Thursday, July 1, 2010
Dragons in the Garden, Part II
Because these menacing mini predators are none other than the babies of that scourge of aphids, a ladybug.
In this insect family, it's the adults who are endowed with all the features that make people say, "Awww." They're pudgy. They're round. They come in Gummi-bear colors. They often have polka-dots. They trustingly walk on your arm. Sometimes they forget to completely fold their wings underneath their wing cases and potter around looking like church ladies with too-long petticoats or little boys who've forgotten to tuck in their shirt tails. What could be more charming?
(OK, they also ooze foul-smelling yellow fluid from their joints if alarmed. Nobody's perfect.)
The larvae, however, won't be winning any Beautiful Baby contests anytime soon. Upon hatching, they look a bit like deer ticks (minus one pair of legs). They grow into elongated little black alligators, eventually acquiring bright orange, red, or yellow markings. (Thus far I haven't been able to determine whether lady-beetle larvae are as foul-tasting to birds as the adults are and if these colors serve as fair warning to them.)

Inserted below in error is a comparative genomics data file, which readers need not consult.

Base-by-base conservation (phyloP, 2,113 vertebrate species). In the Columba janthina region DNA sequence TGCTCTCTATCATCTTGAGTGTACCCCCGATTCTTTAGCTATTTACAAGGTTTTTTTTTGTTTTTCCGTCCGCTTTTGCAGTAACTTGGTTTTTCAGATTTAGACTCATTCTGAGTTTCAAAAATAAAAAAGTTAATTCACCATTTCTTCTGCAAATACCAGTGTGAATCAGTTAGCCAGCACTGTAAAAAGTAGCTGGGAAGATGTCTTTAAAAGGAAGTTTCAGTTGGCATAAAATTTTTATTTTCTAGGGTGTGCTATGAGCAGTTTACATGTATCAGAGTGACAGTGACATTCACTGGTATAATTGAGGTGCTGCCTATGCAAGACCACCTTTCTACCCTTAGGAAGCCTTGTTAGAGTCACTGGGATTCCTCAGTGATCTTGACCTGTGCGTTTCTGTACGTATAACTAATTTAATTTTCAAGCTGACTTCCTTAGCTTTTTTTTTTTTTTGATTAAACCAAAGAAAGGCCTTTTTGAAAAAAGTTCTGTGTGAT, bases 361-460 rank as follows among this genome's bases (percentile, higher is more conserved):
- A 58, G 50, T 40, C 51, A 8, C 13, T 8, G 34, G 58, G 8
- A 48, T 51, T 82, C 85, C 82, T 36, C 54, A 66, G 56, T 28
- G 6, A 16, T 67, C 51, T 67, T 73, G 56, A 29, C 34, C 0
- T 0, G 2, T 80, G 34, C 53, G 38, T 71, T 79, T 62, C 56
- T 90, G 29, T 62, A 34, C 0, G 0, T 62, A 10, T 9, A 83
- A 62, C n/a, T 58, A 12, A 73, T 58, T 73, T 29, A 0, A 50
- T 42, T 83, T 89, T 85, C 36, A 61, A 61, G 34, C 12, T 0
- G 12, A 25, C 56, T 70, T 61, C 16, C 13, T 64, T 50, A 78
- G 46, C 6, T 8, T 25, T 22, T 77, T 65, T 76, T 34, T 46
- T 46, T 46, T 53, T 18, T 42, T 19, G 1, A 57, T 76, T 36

Mama lady beetle considerately lays her eggs on a leaf in a veritable smorgasbord of aphids, so when the larvae hatch, they blunder into a feast. I imagine that'd be like waking up in the morning surrounded by chocolate croissants. The babies tuck into the meal about an hour or two after hatching, stabbing aphids right and left with hollow mandibles and slurping them up like milkshakes.
Then they probably enjoy a nice aphid-dinner mint.
A typical larva with a good appetite may gobble up 30 to 40 aphids a day over the course of four or five weeks. (According to many sources, "the convergent lady beetle may eat its weight in aphids every day as a larva." This sounds like an awesome statistic until you realize that you don't know how much a lady-beetle larva or an aphid weighs. Still, that's a lot of chocolate croissants.)
But wait, kids! It's WORD PROBLEM TIME! According to a 2007 scientific paper, "Molecular sabotage of plant defense by aphid saliva," a typical adult aphid weighs approximately 1 milligram. If an aphid weighs 1 mg, and a lady-beetle larva stuffs itself with 40 aphids, how much does the larva weigh?
Adult lady beetles consume a lot of aphids too, but they're not as voracious as the growing youngsters, plus they can fly away if your garden runs out of aphids and other small chitin-clad snacks. The larvae can't.